Matt: We ended our last conversation with the ‘sleeper’ category and it got me thinking – what is my favorite absolutely sleeper pick out there?
Now, let me clarify what I would say a sleeper pick is. I don’t mean an Oscar winner that didn’t make much at the box office. I’m not talking about a cult movie. So when I write sleeper, I’m talking about a movie that wasn’t a critical fave, a commercial fave or really anyone’s fave at all. And yet it’s on your list.
So with that said, I’d love to talk about cinematic sleepers with that as our definition. This should be an interesting back and forth in the comments. And if someone says something like English Patient or Spider-Man, I’m done.
Curt, do you have your top ‘sleeper?’
Curt: I have many, but the first that comes to mind is Timothy Burton’s Edward Scissorhands, from 1990. It made money, but not much. While there were a few critics that embraced it, it was decisively pummeled by critics overall.
Edward Scissorhands is a movie that touches me, but in ways that I can’t easily define. It’s not that I understand why and can’t communicate it effectively; it’s that I simply can’t put my finger on why it touches me so deeply. I’ve considered dissecting and sorting my thoughts about it, but always choose to let the aura it gives me remain somewhat vague. I can tell you that Danny Elfman’s soundtrack provides the most amazing mood music I’ve ever heard in a film. Do you remember the Proprietor’s post, Sigur Ros Makes Me Cry? Many were deeply stirred by this video, but couldn’t explain why. That’s how it is with me and the film Edward Scissorhands.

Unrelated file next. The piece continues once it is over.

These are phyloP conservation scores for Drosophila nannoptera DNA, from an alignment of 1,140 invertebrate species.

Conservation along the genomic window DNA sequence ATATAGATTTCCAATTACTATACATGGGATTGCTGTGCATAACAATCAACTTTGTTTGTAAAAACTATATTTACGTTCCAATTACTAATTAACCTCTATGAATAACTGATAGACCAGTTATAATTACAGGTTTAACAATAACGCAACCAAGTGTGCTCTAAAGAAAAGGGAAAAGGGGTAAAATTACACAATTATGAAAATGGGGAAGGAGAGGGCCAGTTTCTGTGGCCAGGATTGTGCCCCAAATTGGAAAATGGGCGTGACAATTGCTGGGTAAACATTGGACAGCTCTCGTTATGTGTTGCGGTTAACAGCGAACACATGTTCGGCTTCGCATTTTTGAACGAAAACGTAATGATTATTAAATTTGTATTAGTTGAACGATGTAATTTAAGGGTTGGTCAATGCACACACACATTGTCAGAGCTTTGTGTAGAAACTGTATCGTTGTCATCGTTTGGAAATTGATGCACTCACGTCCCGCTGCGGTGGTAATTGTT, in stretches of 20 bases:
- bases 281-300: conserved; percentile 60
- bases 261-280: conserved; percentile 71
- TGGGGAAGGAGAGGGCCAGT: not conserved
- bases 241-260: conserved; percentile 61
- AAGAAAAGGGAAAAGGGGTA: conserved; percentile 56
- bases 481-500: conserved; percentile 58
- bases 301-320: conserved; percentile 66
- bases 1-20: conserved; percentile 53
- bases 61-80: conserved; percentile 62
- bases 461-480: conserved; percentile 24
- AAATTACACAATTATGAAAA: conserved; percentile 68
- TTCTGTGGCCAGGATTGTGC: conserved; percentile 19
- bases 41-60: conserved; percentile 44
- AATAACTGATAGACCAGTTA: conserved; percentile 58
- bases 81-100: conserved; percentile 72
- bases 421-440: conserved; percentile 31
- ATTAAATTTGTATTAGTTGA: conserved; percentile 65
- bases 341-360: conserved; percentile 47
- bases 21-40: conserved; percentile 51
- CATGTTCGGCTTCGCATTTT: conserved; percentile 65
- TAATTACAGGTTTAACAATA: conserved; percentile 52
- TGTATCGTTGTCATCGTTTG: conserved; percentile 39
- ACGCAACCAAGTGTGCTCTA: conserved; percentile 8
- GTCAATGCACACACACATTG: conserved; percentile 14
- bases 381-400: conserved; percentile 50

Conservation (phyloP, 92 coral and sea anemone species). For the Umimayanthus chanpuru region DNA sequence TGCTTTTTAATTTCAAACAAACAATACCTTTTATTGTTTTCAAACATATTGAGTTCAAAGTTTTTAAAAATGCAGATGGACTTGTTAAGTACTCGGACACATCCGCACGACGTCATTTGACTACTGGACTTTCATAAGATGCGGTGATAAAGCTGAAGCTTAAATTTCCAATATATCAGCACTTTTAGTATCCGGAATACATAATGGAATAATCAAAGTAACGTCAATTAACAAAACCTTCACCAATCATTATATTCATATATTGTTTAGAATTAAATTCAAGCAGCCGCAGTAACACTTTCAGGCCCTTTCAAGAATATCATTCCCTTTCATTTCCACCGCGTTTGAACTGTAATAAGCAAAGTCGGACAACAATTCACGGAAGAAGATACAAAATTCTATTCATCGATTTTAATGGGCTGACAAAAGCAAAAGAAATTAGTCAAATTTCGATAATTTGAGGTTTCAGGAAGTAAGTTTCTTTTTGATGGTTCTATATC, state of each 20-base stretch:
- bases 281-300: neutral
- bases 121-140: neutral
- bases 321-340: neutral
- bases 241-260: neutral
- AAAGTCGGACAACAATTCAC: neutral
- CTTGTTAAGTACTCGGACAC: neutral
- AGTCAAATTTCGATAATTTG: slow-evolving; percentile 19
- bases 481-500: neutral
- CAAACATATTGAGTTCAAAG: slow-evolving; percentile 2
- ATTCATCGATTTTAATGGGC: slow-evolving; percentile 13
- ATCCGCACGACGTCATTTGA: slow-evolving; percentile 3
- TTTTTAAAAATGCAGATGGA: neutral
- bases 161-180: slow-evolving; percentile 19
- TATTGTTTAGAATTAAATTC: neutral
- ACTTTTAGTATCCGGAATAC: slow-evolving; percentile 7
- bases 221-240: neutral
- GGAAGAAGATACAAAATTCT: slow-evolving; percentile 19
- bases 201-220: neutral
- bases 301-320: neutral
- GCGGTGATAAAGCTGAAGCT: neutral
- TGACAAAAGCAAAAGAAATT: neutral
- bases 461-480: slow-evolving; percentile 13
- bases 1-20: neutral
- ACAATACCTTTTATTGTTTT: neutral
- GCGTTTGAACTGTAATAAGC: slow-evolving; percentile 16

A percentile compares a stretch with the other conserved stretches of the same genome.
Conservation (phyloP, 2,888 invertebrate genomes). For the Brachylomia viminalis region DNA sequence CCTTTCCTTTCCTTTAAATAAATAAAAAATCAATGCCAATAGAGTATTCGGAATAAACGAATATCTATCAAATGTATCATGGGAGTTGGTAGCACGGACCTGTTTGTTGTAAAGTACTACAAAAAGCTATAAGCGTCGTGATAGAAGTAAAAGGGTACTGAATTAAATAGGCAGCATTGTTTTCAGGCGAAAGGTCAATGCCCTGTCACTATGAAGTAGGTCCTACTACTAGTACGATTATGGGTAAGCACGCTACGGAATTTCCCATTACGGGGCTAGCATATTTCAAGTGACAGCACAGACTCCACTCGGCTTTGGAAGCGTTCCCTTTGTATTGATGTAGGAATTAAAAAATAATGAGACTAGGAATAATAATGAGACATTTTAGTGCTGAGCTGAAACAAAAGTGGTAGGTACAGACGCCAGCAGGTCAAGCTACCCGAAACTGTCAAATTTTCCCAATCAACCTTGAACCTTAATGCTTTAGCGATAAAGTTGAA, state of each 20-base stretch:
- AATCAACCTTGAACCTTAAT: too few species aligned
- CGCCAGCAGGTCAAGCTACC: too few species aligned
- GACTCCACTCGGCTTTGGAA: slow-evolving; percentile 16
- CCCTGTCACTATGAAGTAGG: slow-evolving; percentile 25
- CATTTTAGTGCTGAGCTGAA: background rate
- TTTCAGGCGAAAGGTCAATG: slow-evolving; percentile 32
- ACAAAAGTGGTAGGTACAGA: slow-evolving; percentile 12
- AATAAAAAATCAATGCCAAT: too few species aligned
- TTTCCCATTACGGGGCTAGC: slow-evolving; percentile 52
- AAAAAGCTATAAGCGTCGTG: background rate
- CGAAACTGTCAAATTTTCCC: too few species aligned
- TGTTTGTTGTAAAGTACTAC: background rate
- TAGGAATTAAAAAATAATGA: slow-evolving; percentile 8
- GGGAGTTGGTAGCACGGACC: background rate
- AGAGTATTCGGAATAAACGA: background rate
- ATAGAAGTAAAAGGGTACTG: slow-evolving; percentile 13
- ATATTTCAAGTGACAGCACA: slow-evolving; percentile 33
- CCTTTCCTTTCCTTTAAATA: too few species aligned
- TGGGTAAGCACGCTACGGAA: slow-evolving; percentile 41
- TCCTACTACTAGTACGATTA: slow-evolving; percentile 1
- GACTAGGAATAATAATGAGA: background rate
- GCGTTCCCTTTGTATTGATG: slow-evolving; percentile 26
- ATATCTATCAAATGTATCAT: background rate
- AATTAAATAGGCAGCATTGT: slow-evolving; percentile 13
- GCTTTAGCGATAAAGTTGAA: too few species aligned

What about you, Matt?
Matt: Okay, this is a bit off-the-wall, but…
Event Horizon. Probably most have never heard of it or even seen it. It’s a horror movie in outer space from 1997 which should relegate it to b-movie status. But Laurence Fishburne and other recognizables pull this off wonderfully (in a horrifying, creepy, sci-fi way).
It’s Paul W.S. Anderson who directed Resident Evil and Alien vs. Predator (neither movie I even care to see), so it’s not like I have a ton going for me by recommending this movie. But horror movies are so stupid and predictable and this movie could have went the wrong direction. Instead, I couldn’t sleep well for five days.
So this movie does what it should and fits the ‘sleeper’ category perfectly for me.
Do you have any others, Curt?
Curt: Yes, here’s another one, Matt: Love Song for Bobby Long. Most critics were indifferent or unapologetically hostile towards this movie. It was a big fat box office belly flop. It’s a character driven movie in which plot is secondary to the lives of its characters. Unexpectedly, it drew me in and though in retrospect it sometimes wandered aimlessly, I was riveted by the characters. For a variety of reasons, including salty language and alcoholism personified, I don’t recommend it to those that are sensitive to such. Still, in my mind it’s an excellent piece of moviemaking.